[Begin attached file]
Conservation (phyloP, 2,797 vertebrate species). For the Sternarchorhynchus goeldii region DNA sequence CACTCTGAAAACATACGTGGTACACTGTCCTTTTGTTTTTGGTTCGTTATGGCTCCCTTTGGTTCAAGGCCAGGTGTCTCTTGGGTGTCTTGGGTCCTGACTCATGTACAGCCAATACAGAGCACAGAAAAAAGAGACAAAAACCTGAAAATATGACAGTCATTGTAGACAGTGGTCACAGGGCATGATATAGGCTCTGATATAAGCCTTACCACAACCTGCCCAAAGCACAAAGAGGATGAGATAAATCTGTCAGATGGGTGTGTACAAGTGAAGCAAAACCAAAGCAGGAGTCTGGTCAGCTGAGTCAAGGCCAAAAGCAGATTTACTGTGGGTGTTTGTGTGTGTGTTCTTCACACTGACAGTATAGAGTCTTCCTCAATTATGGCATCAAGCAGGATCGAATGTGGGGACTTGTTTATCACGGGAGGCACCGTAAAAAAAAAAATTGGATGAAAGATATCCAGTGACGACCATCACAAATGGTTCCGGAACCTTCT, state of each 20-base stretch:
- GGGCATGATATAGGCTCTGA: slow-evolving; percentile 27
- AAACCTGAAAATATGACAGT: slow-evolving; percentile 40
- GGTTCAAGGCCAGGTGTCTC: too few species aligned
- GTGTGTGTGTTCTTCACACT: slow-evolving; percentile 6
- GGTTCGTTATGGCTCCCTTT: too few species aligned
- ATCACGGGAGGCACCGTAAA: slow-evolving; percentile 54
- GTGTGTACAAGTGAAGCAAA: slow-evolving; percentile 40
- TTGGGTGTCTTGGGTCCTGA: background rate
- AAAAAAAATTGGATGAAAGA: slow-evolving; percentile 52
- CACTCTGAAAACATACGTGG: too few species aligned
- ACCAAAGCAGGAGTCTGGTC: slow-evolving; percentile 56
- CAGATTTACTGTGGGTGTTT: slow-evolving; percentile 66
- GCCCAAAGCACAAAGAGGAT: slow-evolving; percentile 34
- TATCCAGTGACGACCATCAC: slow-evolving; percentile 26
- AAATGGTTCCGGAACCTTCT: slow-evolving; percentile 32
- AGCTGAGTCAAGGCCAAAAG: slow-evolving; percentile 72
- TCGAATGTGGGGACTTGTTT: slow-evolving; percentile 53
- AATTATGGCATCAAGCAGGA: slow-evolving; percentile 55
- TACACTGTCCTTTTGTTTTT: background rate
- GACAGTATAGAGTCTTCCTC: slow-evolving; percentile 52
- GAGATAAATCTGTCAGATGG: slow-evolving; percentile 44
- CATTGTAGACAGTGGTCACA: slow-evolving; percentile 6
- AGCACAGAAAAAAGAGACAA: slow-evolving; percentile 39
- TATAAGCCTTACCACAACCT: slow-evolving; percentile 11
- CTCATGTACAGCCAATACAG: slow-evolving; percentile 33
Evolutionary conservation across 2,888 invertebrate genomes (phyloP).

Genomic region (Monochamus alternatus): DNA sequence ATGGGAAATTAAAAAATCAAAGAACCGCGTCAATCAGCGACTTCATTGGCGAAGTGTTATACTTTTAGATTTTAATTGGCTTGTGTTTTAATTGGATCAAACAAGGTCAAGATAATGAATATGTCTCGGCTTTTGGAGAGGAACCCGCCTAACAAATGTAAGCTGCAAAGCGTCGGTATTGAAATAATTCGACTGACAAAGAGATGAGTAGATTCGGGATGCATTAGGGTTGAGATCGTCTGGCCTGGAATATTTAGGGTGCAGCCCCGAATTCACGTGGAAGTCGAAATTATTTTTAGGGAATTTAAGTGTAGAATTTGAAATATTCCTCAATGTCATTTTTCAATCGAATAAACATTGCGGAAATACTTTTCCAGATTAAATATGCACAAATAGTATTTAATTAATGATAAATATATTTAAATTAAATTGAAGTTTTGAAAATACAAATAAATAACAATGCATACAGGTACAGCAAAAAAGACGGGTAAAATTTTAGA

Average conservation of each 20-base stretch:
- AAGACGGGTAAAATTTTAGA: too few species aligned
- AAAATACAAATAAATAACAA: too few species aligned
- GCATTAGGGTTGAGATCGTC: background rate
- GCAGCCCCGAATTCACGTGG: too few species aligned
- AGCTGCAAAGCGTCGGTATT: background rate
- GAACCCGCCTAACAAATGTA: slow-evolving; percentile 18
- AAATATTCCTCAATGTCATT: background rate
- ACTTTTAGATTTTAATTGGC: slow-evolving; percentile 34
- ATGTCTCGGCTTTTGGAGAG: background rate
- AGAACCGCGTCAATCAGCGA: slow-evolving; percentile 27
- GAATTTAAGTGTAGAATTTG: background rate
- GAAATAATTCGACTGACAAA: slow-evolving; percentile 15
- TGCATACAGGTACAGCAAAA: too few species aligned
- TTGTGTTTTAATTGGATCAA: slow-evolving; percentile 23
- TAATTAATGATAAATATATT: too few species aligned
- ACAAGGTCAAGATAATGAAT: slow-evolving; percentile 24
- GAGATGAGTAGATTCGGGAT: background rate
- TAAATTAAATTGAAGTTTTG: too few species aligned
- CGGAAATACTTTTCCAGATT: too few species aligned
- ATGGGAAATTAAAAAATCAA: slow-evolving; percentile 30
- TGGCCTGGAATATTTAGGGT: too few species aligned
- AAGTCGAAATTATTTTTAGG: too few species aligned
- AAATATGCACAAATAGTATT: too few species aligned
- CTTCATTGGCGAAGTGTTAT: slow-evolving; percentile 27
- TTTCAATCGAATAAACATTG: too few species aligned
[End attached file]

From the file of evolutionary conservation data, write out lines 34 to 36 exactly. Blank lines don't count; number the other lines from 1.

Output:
- AGCTGCAAAGCGTCGGTATT: background rate
- GAACCCGCCTAACAAATGTA: slow-evolving; percentile 18
- AAATATTCCTCAATGTCATT: background rate